The appellant was given two Consecutive 5-year sentences following her convictions on two counts of welfare fraud. Both sentences were probated upon condition that, among other things, she maintain "suitable employment" and pay a fine and restitution in specified weekly installments. A probation revocation petition was later filed alleging that "the defendant has violated the following terms and conditions of probation in the following particulars: Failure to maintain employment. Failure to pay fine and restitution as ordered . . ."
The hearing on the revocation petition consisted, in substance, of the following exchange between the appellant and her appointed counsel on the one hand and the court and the district attorney on the other. "DISTRICT ATTORNEY: What is your place . . . Do you admit the allegations of the petition? DEFENSE COUNSEL: Yes, sir . . . DISTRICT ATTORNEY: You also admit, Miss Malcom, that you have violated probation, as alleged here? That you haven't paid your fine and restitution, as ordered? And you haven't maintained employment? Is that correct? Say 'yes' or 'no,' please. DEFENDANT: Yes. (Bench conference.) THE COURT: Miss Malcom, as I understand it now, you admit you failed to maintain employment? Failed to pay your fine? You're behind $120? Is that correct? THE DEFENDANT: Yes, sir. THE COURT: All right, then. I'm going to revoke your probation -- one year of your probation . . ."
The appellant contends on appeal that she did not receive effective assistance of counsel and that her admissions did not establish grounds for revocation of her probation. Held:
Based on the Georgia Supreme Court's ruling in Hunter v. Dean, 240 Ga. 214 (239 SE2d 791) (1977)
, this court, in Wood v. State, 150 Ga. App. 582 (258 SE2d 171) (1979)
, and Simpson v. State, 154 Ga. App. 775 (270 SE2d 50) (1980)
, held that a defendant's probation may be revoked for failure to make court-ordered payments, even though the defendant may be indigent and may have been neither negligent nor wilful in failing to pay. However, the United States Supreme Court later vacated both of these decisions due to the appearance of a possible conflict of interest on the part of defense counsel. See Wood v. State, 158 Ga. App. 309 (280 SE2d 439) (1981)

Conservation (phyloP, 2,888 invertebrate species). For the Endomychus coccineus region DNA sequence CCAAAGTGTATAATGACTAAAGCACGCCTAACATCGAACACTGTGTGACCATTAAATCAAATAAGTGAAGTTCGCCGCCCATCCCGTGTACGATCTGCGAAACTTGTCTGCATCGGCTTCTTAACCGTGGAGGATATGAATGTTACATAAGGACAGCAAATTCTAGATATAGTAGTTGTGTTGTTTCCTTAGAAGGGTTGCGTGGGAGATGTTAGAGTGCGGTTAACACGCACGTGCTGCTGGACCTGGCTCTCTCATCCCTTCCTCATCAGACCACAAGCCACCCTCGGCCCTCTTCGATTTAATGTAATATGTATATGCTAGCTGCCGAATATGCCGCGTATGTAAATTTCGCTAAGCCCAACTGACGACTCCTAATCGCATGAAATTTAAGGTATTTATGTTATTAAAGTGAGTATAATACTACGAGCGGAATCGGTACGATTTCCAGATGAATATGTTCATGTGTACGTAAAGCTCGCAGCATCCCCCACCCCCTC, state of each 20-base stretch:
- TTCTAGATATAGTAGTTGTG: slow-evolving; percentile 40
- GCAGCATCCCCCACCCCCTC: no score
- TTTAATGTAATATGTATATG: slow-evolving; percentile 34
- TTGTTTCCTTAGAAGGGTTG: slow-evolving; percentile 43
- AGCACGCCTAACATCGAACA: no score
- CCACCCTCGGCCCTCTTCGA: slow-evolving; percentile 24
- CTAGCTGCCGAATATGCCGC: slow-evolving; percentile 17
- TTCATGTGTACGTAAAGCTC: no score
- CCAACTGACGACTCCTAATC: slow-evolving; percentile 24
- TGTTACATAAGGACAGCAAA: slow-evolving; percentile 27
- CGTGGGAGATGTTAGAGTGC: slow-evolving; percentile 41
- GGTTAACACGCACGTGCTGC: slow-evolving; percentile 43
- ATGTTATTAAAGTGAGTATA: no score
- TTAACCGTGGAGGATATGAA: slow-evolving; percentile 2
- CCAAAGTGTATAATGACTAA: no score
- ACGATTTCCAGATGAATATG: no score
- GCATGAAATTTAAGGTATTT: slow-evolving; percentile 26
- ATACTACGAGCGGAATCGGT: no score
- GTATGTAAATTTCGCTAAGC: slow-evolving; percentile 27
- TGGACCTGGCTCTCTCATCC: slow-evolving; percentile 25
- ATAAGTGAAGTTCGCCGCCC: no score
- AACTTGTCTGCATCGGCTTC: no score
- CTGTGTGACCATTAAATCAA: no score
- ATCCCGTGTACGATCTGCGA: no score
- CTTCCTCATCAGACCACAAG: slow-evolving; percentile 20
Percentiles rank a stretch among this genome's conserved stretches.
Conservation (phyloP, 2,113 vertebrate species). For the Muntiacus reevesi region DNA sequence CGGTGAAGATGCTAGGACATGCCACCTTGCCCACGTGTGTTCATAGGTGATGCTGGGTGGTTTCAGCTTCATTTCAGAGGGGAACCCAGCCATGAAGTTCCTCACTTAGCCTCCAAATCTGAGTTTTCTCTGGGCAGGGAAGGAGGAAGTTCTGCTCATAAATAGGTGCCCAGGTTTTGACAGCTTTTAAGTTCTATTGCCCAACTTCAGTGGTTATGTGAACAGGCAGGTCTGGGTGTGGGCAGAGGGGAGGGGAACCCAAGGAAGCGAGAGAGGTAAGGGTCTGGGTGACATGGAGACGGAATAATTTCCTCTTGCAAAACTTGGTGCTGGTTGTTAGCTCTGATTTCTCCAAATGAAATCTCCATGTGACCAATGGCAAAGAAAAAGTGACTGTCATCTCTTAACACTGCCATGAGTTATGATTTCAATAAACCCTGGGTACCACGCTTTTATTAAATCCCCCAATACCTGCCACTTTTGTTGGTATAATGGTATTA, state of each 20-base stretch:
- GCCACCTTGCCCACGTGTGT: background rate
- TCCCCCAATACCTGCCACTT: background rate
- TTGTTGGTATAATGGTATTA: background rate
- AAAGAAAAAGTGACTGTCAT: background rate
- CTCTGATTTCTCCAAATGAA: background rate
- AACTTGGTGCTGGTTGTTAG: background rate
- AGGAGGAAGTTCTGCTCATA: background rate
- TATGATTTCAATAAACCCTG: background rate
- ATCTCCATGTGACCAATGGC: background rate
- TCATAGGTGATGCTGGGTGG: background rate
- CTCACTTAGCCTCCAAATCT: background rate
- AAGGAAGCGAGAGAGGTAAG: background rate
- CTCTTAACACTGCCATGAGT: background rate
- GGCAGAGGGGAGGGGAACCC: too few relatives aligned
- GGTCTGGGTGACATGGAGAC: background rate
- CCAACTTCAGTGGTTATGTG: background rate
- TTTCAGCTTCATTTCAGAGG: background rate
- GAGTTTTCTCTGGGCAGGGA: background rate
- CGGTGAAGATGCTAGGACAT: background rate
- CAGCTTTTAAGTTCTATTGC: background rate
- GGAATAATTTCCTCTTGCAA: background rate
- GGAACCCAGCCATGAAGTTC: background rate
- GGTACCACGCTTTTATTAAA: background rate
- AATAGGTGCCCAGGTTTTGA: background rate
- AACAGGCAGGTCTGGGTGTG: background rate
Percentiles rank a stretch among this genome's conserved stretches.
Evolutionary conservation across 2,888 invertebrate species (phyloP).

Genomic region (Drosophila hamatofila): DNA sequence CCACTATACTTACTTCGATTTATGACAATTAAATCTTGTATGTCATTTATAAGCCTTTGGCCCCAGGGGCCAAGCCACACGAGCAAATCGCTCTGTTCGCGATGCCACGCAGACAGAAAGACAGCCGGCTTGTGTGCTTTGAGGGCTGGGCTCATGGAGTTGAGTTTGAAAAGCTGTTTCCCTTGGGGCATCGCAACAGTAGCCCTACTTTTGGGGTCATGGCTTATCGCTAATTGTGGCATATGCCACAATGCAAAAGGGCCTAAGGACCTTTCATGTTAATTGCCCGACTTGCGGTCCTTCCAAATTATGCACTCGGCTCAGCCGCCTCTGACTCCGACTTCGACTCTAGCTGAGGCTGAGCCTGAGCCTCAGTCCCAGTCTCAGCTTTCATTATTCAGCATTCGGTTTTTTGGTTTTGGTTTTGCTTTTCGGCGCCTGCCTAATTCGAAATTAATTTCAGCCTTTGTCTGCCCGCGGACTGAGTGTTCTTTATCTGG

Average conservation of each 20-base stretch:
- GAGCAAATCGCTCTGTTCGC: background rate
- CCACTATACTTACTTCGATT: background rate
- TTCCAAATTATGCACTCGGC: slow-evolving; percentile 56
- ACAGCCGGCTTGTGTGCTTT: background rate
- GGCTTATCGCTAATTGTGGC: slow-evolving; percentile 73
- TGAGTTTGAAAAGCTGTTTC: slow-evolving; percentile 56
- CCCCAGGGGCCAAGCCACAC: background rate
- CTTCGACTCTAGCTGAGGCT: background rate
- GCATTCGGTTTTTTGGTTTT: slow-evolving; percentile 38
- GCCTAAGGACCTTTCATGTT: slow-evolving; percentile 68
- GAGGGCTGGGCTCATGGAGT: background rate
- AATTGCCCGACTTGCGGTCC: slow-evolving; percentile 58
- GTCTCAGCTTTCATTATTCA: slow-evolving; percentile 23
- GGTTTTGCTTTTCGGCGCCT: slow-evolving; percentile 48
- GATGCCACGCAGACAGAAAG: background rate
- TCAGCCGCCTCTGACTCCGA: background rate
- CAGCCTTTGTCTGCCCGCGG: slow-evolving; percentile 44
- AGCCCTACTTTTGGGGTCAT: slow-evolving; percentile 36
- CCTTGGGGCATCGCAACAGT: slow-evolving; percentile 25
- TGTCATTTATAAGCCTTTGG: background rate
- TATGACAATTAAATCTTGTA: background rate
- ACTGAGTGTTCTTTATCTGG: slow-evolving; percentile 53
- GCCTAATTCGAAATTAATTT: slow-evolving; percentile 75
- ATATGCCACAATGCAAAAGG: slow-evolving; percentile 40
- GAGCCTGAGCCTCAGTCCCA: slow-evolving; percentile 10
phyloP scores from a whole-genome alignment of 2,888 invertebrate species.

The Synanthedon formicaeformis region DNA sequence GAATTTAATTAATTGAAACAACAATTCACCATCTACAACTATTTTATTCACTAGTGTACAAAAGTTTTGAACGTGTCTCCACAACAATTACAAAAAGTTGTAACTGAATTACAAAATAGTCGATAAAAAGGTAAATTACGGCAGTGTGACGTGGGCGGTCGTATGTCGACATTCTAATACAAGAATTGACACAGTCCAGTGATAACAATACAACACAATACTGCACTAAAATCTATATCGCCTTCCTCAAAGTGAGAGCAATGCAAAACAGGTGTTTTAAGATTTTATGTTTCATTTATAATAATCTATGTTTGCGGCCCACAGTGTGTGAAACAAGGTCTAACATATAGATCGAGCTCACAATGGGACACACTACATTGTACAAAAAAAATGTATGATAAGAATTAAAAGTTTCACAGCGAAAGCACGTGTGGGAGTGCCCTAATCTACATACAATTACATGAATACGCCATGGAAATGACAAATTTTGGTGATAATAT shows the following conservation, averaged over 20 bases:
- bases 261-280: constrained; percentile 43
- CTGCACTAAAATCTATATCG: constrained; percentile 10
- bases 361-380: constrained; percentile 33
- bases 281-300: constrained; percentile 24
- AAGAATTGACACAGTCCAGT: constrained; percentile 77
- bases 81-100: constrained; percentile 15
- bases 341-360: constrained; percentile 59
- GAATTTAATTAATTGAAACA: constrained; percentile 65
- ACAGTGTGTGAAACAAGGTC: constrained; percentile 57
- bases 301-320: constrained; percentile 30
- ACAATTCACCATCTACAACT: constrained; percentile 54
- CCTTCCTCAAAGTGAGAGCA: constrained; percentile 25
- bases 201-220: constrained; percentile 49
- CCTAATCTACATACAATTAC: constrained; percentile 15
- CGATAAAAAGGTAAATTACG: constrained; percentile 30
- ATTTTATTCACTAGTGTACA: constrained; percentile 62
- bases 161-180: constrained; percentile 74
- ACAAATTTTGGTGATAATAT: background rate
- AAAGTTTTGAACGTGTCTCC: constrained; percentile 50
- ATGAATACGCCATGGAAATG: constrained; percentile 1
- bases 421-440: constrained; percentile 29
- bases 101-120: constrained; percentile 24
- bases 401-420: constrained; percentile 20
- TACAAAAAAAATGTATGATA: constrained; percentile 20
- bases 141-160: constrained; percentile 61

, conforming to Wood v. Ga., 450 U. S. 261 (101 SC 1097, 67 LE2d 220) (1981), and Simpson v. State, 158 Ga. App. 512 (281 SE2d 649) (1981)
, conforming to Simpson v. Georgia, 450 U. S. 972 (101 SC 1504, 67 LE2d 808) (1981).
The issue confronted by the Georgia Supreme Court in Hunter v. Dean, supra, was whether an indigent defendant could constitutionally be ordered to pay a fine as a condition precedent to being allowed to serve her sentence on probation. Although the court answered this question in the affirmative, it upheld the defendant's revocation only after a thorough examination of the facts of that particular case. Among the reasons enumerated for sustaining the revocation, the court listed the following: "Fourth, viewed from the perspective of the court below at the time of sentencing in this case, the sentence which resulted was quite reasonable, as well as appropriate to the circumstances of the particular case and the individual involved. Of critical significance is that the sentence imposed and the sentence challenged here was based on a representation that a fine could be paid by the person seeking probation." Id. at 217. The court concluded by stating, "We do not think that a defendant should be able to mislead the court as to ability to pay a fine, thus inducing an alternate sentence, and later seek to rely upon constitutional safeguards to avoid punishment." Id. at 220.
The state's burden in a probation revocation proceeding is merely to establish by "slight evidence" that the defendant has not complied with a condition of the probation. See, e.g., Kellam v. State, 154 Ga. App. 561 (269 SE2d 493) (1980)
. However, in light of the Hunter decision, it appears that even where a condition has not been complied with, the circumstances of the individual defendant must be taken into consideration in determining whether revocation is warranted. In the case before us now, the appellant asserts on appeal that her only source of income is public assistance, that she was incapable of making the payments required of her, and that had she received adequate legal representation, she would have made these facts known to the court. Although indigency would not in and of itself excuse the appellant from complying with the conditions of her probation, we must agree on the basis of the record before us that she had no opportunity at the revocation hearing to establish her alleged inability to perform. The order of revocation is accordingly reversed, and the case is remanded for a new hearing on this issue.